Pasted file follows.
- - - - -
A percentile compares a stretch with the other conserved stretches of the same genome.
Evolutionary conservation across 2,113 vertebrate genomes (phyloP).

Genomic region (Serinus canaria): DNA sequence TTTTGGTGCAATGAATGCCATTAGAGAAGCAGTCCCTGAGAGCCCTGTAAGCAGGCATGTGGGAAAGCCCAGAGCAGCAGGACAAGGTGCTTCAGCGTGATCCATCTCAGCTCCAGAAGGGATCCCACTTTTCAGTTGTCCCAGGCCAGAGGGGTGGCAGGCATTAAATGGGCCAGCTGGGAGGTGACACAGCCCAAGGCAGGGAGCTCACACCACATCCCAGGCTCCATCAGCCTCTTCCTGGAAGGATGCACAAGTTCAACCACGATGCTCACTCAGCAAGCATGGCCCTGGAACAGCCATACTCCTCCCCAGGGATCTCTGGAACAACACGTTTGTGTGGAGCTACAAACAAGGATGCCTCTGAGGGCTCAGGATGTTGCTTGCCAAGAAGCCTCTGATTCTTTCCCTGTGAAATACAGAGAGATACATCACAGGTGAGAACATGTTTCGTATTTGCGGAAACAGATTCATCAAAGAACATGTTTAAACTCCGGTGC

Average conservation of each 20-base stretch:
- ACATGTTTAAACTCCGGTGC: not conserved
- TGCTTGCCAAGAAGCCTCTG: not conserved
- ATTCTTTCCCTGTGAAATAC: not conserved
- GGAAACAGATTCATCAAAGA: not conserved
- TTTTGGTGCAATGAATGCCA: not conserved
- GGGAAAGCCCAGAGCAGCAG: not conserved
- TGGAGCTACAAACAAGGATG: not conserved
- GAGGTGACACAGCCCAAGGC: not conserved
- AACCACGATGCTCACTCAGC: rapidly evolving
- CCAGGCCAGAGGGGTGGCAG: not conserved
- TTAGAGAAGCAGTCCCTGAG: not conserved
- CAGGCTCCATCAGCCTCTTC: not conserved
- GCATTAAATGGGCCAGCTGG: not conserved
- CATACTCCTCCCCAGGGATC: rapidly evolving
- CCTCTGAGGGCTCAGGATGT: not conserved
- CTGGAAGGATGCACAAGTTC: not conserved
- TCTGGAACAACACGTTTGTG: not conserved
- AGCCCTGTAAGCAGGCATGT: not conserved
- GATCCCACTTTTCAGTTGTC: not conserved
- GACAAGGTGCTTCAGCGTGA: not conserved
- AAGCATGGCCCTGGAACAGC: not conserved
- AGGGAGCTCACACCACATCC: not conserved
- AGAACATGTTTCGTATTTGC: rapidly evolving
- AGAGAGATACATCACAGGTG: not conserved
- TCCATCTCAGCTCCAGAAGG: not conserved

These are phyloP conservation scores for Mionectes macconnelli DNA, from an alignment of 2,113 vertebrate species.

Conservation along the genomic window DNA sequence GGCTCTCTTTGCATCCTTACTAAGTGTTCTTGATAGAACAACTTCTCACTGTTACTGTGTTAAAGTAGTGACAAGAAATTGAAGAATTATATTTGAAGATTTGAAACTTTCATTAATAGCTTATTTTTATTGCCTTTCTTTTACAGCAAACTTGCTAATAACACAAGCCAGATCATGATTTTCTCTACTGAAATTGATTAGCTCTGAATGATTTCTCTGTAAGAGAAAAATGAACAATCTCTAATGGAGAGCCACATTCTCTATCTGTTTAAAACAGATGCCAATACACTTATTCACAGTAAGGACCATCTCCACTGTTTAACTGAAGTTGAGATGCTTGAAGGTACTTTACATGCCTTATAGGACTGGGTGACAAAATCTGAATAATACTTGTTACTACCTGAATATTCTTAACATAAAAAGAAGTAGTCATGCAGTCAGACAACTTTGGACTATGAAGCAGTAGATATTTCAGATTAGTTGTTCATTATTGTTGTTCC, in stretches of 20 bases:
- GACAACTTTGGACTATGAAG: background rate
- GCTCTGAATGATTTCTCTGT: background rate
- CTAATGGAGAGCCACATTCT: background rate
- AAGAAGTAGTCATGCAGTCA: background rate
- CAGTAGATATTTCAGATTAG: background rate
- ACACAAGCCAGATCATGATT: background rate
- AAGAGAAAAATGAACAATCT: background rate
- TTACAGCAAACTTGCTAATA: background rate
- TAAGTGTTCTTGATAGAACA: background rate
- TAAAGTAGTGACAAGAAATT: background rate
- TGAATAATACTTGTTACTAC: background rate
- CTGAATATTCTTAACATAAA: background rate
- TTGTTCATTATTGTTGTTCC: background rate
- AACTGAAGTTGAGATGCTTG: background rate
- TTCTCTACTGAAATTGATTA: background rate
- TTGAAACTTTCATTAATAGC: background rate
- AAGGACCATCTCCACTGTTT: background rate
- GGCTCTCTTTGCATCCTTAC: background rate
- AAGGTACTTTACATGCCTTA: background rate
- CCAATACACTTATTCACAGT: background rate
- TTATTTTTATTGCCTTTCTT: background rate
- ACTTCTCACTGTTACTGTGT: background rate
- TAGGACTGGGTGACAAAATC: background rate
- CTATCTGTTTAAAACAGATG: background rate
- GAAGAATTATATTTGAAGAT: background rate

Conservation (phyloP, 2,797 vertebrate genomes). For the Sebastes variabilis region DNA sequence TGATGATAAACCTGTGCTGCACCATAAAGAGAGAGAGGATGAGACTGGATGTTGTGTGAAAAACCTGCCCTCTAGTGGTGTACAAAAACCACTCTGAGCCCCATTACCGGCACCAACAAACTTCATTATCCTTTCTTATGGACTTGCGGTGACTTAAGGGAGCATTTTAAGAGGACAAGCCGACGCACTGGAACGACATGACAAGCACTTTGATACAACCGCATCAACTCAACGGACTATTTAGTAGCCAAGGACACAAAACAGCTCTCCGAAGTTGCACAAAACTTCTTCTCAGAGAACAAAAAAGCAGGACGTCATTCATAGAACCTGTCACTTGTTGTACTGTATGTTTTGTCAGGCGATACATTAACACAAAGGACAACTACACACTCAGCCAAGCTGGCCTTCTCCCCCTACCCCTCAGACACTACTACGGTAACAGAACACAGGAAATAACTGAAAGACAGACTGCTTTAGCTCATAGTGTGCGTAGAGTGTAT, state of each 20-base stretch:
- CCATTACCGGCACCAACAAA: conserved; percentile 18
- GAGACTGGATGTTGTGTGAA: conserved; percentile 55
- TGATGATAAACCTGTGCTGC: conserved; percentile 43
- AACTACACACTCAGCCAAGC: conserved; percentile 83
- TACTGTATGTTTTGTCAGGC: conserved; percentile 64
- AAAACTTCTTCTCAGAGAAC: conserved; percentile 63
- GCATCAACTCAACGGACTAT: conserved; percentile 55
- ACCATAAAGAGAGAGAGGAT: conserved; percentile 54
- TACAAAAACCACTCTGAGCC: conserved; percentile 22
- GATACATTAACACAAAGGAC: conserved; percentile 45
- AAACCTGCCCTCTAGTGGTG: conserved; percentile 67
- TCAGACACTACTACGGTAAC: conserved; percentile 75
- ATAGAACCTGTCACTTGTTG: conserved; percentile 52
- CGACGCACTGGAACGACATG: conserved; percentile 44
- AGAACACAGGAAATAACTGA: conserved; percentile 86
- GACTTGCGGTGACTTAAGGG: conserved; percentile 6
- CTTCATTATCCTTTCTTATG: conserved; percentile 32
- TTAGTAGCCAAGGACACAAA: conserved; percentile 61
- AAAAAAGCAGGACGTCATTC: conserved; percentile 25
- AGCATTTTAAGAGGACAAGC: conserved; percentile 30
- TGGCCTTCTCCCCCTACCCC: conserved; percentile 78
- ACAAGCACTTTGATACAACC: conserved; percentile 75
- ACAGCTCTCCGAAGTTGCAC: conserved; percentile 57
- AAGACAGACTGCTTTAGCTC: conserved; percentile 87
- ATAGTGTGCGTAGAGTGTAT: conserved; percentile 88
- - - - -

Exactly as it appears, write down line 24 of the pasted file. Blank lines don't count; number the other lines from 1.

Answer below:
- GACAAGGTGCTTCAGCGTGA: not conserved